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Esque plot

Eliza (Davis) Esque 1845-1914

Author: Emily Swartz, 2011 Edited By: Candace Summers, 2011


If you would like the full citation version of this biography, please download the PDF here.

The above photograph is at the approximate location of the grave site of Eliza (Davis) Esque in Evergreen Memorial Cemetery. It is not known whether or not she had a headstone at one time or if the headstone is now missing.

     Eliza Davis Esque was born around 1845 in St. Charles County, Missouri.  Little is known about her family including the names of her parents.  However, it is known that she was born into slavery and that her mother was born in Virginia and her father was born in Missouri.  Eliza married her first husband (who was also a slave) while living Missouri.  But, according to her second husband’s Civil War pension application, the two were separated somehow and she did not know what became of him.  It is possible that he was sold to a new master, thus separating them. According to her obituary, Eliza was survived by a brother, Alex Pollard, and a sister, Clara Coats.  In 1862, Eliza moved to Bloomington, Illinois from St. Louis, MO for unknown reasons.

     Eliza’s second husband, Hardin (Harding) Esque, was born in 1825 in the state of Tennessee.  He moved to Illinois sometime before 1860.  She and Hardin were married on November 26, 1863. While they did not have any biological children of their own, Eliza did help Hardin raise his children by his first wife and they had one foster child, Fred K. Johnson.  The Esque’s first resided at 319 S. Madison and later at 305 S. Lee St. in Bloomington.  Eliza was a member of the African Methodist Episcopal Church (today known as Wayman AME).  The church was founded in 1846 and is the oldest African American Church in Bloomington.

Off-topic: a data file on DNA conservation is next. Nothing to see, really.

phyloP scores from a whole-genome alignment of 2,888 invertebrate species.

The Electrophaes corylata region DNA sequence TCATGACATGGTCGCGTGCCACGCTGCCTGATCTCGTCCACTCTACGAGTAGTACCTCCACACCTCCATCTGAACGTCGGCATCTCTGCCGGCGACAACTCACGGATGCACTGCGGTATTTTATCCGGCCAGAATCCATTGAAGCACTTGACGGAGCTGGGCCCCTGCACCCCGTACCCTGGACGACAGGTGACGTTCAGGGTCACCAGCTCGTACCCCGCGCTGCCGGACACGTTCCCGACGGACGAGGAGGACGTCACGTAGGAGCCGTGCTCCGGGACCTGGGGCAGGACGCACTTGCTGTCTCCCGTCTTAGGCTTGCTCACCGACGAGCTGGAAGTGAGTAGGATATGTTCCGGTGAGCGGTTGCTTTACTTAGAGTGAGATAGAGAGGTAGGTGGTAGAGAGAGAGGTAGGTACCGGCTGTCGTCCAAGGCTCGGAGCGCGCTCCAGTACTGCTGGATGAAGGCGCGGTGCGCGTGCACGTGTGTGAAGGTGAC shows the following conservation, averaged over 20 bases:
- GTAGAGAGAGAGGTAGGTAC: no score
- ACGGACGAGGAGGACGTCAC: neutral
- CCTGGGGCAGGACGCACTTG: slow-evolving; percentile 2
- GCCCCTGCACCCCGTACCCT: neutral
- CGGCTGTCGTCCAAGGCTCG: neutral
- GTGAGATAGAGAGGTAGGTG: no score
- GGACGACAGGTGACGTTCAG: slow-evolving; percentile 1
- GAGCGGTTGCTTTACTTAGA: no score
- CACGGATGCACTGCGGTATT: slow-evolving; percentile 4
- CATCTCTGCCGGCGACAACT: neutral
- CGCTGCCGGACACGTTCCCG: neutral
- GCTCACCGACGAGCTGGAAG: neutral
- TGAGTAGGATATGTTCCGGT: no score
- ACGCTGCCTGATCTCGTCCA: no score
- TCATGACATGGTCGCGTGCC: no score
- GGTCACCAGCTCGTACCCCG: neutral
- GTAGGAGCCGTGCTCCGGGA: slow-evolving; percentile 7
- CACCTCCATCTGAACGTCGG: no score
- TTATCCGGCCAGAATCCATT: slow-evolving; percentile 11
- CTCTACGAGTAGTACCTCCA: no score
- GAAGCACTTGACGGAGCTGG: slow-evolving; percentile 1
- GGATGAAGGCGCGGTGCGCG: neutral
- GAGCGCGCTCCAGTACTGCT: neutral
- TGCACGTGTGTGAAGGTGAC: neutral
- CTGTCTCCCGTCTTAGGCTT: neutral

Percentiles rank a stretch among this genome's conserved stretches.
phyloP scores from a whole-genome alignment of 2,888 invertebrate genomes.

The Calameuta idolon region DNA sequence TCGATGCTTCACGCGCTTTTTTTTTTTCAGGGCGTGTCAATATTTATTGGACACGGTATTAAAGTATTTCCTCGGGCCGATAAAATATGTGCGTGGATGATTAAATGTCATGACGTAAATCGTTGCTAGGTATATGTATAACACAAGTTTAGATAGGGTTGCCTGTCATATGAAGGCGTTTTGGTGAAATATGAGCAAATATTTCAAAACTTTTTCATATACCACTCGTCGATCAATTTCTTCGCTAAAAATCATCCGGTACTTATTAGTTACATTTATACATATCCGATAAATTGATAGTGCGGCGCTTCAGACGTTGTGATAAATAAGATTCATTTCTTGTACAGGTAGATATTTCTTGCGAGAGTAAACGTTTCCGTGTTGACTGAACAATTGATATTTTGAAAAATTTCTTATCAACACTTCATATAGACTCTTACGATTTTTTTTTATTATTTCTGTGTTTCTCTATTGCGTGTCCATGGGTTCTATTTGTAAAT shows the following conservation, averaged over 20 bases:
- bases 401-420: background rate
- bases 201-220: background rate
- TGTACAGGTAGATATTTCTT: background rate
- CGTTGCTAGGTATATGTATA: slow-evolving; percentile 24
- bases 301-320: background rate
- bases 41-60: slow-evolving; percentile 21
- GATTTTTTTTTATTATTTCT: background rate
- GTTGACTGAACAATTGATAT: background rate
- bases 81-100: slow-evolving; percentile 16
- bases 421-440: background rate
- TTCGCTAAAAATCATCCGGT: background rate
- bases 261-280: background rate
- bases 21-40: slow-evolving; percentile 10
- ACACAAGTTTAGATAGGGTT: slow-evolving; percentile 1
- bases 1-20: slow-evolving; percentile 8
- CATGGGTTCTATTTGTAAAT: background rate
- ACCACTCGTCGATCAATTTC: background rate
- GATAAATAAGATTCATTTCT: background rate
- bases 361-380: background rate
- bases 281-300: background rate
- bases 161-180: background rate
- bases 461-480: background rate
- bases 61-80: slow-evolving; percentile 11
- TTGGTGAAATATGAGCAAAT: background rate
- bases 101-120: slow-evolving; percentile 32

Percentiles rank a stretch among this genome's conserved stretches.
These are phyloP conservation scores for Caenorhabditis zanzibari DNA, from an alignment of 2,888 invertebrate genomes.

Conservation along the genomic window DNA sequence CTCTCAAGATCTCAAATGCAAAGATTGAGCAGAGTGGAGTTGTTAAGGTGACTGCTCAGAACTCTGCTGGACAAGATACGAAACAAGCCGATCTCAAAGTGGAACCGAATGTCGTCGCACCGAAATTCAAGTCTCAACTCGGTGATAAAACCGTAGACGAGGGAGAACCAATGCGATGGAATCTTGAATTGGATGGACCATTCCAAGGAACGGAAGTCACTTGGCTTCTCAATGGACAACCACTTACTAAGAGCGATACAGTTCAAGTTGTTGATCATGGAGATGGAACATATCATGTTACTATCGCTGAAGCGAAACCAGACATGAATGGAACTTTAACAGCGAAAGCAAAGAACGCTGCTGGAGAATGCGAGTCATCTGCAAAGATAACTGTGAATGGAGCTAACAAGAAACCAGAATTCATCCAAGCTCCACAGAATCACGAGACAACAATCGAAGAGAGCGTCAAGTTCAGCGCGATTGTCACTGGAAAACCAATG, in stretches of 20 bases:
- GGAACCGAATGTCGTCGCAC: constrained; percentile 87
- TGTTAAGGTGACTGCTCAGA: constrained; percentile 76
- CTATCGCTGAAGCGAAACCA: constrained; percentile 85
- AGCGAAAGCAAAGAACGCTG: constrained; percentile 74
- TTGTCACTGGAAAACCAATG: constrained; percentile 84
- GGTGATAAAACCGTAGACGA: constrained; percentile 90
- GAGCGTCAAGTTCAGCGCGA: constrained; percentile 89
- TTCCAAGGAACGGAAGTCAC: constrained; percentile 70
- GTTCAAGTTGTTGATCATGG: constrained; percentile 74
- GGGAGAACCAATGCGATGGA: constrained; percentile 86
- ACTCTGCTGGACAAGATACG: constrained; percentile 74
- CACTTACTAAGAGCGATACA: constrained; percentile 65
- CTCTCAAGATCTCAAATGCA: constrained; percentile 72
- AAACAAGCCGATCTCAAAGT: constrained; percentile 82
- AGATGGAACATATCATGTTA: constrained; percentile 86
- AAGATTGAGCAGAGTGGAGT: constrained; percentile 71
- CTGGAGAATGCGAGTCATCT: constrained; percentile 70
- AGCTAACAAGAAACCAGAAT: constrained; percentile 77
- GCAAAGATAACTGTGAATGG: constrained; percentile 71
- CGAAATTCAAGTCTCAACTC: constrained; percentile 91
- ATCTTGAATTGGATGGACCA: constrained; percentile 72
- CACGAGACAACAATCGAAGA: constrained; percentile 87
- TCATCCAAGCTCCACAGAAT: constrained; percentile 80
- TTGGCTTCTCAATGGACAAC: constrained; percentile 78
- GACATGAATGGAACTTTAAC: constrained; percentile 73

The members of the AME Church were very outspoken against slavery for many years before the Civil War.  One annual event which they held to promote emancipation for slaves in the United States was known as the “First of August.”  The “First of August” event not only championed the issue of freeing slaves in the U.S., but also celebrated the end of the slave trade and freeing of the slaves in the British West Indies in August of 1834.  The first “First of August” celebration was held in Bloomington on July 31, 1859.  Tickets for the event were sold at .25 cents a piece and the money raised from the ticket sales was used to support the construction of a new building for the AME church.  “On Sunday, July 31, 1859, Bloomington’s black community met at 9:30 AM at the AME church.  They formed a procession that included a band and many of the people carried banners.”  Many white residents were in attendance and speeches were given by prominent figures among the African American community.  These celebrations continued to be held until the 1870s or 1880s.  There was also a separate Emancipation Day celebration that was held after the Civil war ended and was typically held in the winter.  After the passage of the 15th Amendment in April of 1870, “it appears that the First of August and Emancipation Day celebrations were blended into a general Emancipation Day celebration which was usually held in August or September.”